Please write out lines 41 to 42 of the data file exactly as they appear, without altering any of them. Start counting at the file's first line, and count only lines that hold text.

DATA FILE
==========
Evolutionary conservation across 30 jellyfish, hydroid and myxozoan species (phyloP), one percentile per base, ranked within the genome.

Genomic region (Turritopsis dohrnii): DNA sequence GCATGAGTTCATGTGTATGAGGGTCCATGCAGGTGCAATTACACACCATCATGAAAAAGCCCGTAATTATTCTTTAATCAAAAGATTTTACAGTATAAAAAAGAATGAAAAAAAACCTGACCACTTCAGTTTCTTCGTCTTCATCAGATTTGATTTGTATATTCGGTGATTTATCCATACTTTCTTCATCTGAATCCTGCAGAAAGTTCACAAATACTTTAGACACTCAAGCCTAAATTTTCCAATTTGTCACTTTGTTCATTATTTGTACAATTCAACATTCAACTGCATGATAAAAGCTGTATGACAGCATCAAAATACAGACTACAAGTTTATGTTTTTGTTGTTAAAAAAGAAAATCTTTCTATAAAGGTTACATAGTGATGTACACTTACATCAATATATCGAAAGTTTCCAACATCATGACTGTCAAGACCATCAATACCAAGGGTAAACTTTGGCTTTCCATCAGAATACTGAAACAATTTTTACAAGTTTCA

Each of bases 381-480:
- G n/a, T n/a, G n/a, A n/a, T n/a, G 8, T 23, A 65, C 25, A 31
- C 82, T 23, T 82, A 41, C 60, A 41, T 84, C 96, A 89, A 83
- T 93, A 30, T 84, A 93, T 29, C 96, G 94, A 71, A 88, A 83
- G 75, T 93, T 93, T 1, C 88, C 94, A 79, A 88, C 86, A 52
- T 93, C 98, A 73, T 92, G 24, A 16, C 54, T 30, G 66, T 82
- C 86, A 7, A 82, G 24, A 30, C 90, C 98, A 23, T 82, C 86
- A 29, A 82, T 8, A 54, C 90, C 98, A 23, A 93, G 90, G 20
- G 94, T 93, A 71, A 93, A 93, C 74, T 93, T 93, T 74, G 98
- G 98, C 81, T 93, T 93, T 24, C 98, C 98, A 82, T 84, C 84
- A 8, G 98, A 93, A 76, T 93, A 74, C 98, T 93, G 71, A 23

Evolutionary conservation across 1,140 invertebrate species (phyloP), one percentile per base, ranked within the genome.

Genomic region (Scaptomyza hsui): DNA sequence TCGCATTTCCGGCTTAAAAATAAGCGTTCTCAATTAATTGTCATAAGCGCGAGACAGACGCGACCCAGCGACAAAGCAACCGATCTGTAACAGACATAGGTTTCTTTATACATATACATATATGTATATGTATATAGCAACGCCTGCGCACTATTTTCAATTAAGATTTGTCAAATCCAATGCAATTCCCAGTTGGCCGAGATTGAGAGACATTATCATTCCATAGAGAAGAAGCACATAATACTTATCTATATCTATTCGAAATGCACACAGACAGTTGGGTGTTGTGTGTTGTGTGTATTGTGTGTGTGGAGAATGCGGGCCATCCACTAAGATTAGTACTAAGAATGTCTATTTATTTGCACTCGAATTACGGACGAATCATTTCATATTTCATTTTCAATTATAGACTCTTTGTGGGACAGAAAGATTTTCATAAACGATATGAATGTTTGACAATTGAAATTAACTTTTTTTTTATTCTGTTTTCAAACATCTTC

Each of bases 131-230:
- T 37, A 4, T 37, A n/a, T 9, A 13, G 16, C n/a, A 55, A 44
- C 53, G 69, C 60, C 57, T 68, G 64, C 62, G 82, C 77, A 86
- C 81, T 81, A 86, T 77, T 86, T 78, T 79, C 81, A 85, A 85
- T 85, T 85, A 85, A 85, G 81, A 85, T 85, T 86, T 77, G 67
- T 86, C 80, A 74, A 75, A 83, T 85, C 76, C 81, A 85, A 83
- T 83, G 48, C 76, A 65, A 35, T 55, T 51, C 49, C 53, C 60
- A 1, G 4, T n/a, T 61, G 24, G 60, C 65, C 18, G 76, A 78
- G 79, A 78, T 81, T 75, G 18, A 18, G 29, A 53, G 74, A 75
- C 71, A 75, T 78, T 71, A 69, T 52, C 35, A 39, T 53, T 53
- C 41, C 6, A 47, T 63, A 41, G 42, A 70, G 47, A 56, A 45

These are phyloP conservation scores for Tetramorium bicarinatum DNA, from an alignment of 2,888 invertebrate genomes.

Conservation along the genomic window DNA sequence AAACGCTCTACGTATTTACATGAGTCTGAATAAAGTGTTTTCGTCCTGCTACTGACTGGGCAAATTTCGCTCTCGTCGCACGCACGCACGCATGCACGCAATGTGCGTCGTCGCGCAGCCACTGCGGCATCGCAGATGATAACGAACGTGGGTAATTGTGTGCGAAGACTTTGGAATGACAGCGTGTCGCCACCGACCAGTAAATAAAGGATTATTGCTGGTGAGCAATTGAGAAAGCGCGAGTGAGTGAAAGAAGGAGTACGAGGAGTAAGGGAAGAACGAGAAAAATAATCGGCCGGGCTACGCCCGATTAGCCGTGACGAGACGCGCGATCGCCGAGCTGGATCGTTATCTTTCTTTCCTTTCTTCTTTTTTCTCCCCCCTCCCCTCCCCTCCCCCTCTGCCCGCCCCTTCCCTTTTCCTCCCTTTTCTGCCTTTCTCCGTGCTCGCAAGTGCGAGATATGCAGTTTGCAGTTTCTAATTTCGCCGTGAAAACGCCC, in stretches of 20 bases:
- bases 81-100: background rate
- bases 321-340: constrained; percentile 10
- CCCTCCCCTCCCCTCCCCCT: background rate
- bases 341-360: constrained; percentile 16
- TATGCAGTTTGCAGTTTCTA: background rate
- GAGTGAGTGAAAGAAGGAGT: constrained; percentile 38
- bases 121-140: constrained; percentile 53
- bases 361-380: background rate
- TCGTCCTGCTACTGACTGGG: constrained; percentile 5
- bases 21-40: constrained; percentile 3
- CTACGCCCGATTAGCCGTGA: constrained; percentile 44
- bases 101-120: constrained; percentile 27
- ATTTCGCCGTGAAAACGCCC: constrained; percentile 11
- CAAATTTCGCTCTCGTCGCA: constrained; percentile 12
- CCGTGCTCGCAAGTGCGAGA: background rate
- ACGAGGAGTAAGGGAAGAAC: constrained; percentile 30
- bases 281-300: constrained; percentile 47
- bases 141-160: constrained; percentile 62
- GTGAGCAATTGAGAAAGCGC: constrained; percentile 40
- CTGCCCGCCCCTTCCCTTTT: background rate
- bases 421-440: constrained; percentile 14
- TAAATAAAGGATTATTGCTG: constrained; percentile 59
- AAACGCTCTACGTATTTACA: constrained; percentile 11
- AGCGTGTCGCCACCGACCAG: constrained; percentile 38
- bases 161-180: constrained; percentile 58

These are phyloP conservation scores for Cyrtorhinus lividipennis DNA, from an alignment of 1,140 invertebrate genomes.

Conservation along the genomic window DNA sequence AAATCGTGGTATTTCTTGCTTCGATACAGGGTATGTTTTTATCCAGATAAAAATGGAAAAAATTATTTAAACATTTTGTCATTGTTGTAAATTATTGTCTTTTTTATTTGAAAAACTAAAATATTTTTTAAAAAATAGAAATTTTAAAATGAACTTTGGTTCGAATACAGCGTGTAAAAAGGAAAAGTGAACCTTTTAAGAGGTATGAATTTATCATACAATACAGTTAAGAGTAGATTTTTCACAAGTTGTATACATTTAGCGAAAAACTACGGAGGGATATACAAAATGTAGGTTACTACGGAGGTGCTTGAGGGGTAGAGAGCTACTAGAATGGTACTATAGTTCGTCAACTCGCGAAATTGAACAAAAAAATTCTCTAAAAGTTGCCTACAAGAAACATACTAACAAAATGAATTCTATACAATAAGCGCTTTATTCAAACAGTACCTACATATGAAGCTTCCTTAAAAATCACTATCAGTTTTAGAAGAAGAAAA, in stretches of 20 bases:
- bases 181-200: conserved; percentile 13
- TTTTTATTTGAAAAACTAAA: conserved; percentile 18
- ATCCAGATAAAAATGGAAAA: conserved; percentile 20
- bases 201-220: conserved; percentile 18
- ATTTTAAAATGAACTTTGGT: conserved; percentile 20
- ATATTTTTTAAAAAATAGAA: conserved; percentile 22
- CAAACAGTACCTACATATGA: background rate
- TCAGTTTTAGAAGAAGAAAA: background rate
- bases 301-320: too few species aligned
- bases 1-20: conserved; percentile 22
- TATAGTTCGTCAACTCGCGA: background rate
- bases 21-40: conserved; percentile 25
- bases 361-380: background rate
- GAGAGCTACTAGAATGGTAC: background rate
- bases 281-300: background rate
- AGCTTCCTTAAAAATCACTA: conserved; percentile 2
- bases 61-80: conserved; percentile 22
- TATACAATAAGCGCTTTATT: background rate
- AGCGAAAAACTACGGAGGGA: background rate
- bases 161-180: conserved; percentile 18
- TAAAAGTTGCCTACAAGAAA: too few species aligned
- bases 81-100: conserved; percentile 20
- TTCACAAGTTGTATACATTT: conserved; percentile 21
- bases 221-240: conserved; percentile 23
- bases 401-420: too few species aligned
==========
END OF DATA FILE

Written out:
- ATTTCGCCGTGAAAACGCCC: constrained; percentile 11
- CAAATTTCGCTCTCGTCGCA: constrained; percentile 12